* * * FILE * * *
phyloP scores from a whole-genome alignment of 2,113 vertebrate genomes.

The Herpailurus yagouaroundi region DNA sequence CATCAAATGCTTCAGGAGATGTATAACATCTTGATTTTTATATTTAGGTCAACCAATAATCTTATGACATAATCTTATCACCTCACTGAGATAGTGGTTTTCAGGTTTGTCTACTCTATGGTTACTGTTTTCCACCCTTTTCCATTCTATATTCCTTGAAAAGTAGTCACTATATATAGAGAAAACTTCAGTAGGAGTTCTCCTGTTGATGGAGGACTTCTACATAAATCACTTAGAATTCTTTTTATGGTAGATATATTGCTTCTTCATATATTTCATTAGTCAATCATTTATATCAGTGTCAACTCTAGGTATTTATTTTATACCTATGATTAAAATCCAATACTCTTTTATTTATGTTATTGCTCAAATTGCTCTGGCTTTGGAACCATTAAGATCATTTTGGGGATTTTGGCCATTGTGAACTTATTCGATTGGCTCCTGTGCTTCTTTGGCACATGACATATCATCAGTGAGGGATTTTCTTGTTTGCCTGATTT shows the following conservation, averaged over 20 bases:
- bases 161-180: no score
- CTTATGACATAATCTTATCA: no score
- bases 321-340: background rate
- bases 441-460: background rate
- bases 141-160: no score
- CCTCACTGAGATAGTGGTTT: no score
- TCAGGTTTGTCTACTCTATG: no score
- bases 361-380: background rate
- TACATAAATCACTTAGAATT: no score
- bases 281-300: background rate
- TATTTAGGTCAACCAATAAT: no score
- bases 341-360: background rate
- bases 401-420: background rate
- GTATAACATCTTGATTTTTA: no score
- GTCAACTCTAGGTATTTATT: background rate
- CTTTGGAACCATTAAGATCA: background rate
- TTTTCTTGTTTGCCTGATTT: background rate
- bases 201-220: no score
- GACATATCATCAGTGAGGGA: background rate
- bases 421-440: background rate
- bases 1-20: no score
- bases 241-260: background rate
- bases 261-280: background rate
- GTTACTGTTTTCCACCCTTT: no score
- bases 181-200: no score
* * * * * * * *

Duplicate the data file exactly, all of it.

phyloP scores from a whole-genome alignment of 2,113 vertebrate genomes.

The Herpailurus yagouaroundi region DNA sequence CATCAAATGCTTCAGGAGATGTATAACATCTTGATTTTTATATTTAGGTCAACCAATAATCTTATGACATAATCTTATCACCTCACTGAGATAGTGGTTTTCAGGTTTGTCTACTCTATGGTTACTGTTTTCCACCCTTTTCCATTCTATATTCCTTGAAAAGTAGTCACTATATATAGAGAAAACTTCAGTAGGAGTTCTCCTGTTGATGGAGGACTTCTACATAAATCACTTAGAATTCTTTTTATGGTAGATATATTGCTTCTTCATATATTTCATTAGTCAATCATTTATATCAGTGTCAACTCTAGGTATTTATTTTATACCTATGATTAAAATCCAATACTCTTTTATTTATGTTATTGCTCAAATTGCTCTGGCTTTGGAACCATTAAGATCATTTTGGGGATTTTGGCCATTGTGAACTTATTCGATTGGCTCCTGTGCTTCTTTGGCACATGACATATCATCAGTGAGGGATTTTCTTGTTTGCCTGATTT shows the following conservation, averaged over 20 bases:
- bases 161-180: no score
- CTTATGACATAATCTTATCA: no score
- bases 321-340: background rate
- bases 441-460: background rate
- bases 141-160: no score
- CCTCACTGAGATAGTGGTTT: no score
- TCAGGTTTGTCTACTCTATG: no score
- bases 361-380: background rate
- TACATAAATCACTTAGAATT: no score
- bases 281-300: background rate
- TATTTAGGTCAACCAATAAT: no score
- bases 341-360: background rate
- bases 401-420: background rate
- GTATAACATCTTGATTTTTA: no score
- GTCAACTCTAGGTATTTATT: background rate
- CTTTGGAACCATTAAGATCA: background rate
- TTTTCTTGTTTGCCTGATTT: background rate
- bases 201-220: no score
- GACATATCATCAGTGAGGGA: background rate
- bases 421-440: background rate
- bases 1-20: no score
- bases 241-260: background rate
- bases 261-280: background rate
- GTTACTGTTTTCCACCCTTT: no score
- bases 181-200: no score